Argumentation 13 (2):161-182 (1999)

Authors
Douglas Walton
Last affiliation: University of Windsor
Abstract
This paper makes a case for a refined look at the so- called ‘fallacy of hasty generalization’ by arguing that this expression is an umbrella term for two fallacies already distinguished by Aristotle. One is the fallacy of generalizing in an inappropriate way from a particular instance to a universal generalization containing a ‘for all x’ quantification. The other is the secundum quid (‘in a certain respect’) fallacy of moving to a conclusion that is supposed to be a universal generalization containing a ‘for all x‘ quantification while overlooking qualifications that have to be added to the more limited kind of generalization expressed in the premise. It is shown that these two fallacies relate to two different kinds of generalization
Keywords abductive inference  deceptive advertising  default reasoning  dialectical argumentation  dialogue  overlooking qualifications  suppression of evidence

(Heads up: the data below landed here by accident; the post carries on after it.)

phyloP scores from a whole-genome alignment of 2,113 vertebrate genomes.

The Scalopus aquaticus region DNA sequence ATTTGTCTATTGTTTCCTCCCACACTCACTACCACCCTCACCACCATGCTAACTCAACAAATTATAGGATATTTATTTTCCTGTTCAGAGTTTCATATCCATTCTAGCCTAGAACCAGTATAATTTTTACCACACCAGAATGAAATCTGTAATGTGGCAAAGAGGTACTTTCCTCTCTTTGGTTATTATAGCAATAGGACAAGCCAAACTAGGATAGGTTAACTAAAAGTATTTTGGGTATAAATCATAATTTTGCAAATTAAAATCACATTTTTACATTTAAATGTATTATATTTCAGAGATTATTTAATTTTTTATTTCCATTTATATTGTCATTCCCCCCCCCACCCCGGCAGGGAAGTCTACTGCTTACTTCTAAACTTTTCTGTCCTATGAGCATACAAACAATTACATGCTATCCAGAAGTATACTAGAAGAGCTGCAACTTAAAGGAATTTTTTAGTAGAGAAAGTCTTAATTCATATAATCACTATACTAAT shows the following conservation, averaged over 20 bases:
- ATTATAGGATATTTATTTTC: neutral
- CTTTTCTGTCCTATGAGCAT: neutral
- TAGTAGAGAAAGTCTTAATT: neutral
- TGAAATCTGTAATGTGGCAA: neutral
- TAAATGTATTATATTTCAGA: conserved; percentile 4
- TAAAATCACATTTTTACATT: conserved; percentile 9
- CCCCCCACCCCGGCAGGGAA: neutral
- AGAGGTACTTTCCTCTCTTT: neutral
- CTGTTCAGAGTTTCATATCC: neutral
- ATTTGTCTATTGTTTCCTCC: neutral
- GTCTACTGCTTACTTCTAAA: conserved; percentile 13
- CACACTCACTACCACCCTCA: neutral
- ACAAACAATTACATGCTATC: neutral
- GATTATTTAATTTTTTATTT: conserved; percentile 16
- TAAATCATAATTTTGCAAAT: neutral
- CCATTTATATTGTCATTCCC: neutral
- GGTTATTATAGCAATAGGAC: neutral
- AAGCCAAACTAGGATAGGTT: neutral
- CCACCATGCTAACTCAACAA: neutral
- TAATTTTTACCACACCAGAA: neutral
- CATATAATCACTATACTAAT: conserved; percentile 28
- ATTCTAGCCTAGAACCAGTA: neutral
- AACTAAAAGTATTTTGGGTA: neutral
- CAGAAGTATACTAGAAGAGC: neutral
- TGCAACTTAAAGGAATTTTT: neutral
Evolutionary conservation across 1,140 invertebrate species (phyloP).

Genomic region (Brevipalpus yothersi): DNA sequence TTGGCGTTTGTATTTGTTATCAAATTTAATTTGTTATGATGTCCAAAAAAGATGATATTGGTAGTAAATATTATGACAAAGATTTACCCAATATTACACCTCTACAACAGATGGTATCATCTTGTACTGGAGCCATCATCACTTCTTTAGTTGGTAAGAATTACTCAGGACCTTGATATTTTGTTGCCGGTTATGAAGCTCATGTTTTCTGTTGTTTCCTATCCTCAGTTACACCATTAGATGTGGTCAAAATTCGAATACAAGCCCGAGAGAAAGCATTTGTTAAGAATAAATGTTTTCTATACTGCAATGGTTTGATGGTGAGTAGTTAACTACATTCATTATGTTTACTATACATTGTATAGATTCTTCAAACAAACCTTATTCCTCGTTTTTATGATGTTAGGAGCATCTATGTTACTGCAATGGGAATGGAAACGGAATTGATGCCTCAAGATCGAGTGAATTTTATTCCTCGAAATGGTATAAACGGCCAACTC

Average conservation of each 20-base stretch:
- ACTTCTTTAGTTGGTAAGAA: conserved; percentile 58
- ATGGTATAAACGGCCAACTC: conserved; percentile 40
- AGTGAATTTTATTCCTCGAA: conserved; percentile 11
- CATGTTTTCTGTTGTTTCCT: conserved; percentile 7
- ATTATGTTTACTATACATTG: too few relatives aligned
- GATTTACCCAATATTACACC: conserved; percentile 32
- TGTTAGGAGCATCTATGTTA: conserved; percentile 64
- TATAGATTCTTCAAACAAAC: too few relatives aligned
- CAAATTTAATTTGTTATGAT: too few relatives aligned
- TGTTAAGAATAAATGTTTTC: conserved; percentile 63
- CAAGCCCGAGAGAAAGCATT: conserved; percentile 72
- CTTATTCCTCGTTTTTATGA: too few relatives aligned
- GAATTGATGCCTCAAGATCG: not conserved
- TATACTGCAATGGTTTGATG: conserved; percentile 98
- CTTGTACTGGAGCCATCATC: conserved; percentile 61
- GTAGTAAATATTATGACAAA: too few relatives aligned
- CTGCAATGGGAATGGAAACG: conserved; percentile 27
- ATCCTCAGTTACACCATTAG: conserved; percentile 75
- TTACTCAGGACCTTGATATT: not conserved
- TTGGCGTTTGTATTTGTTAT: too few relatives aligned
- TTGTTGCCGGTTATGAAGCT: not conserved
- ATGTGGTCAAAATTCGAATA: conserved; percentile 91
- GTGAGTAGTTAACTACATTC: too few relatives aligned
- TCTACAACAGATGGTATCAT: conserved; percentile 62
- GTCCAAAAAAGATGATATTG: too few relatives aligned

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DOI 10.1023/A:1026497207240
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References found in this work BETA

Logic and Conversation.H. P. Grice - 1975 - In Donald Davidson & Gilbert Harman (eds.), The Logic of Grammar. Encino, CA: pp. 64-75.
A Pragmatic Theory of Fallacy.Douglas Walton - 2003 - University Alabama Press.
Prior Analytics. Aristotle & Robin Smith - 1989 - Kessinger Publishing.
Arguments From Ignorance.Douglas N. Walton - 1995 - Pennsylvania State University Press.

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Citations of this work BETA

Good and Bad Reasoning About COVID-19.Louise Cummings - 2020 - Informal Logic 40 (4):521-544.

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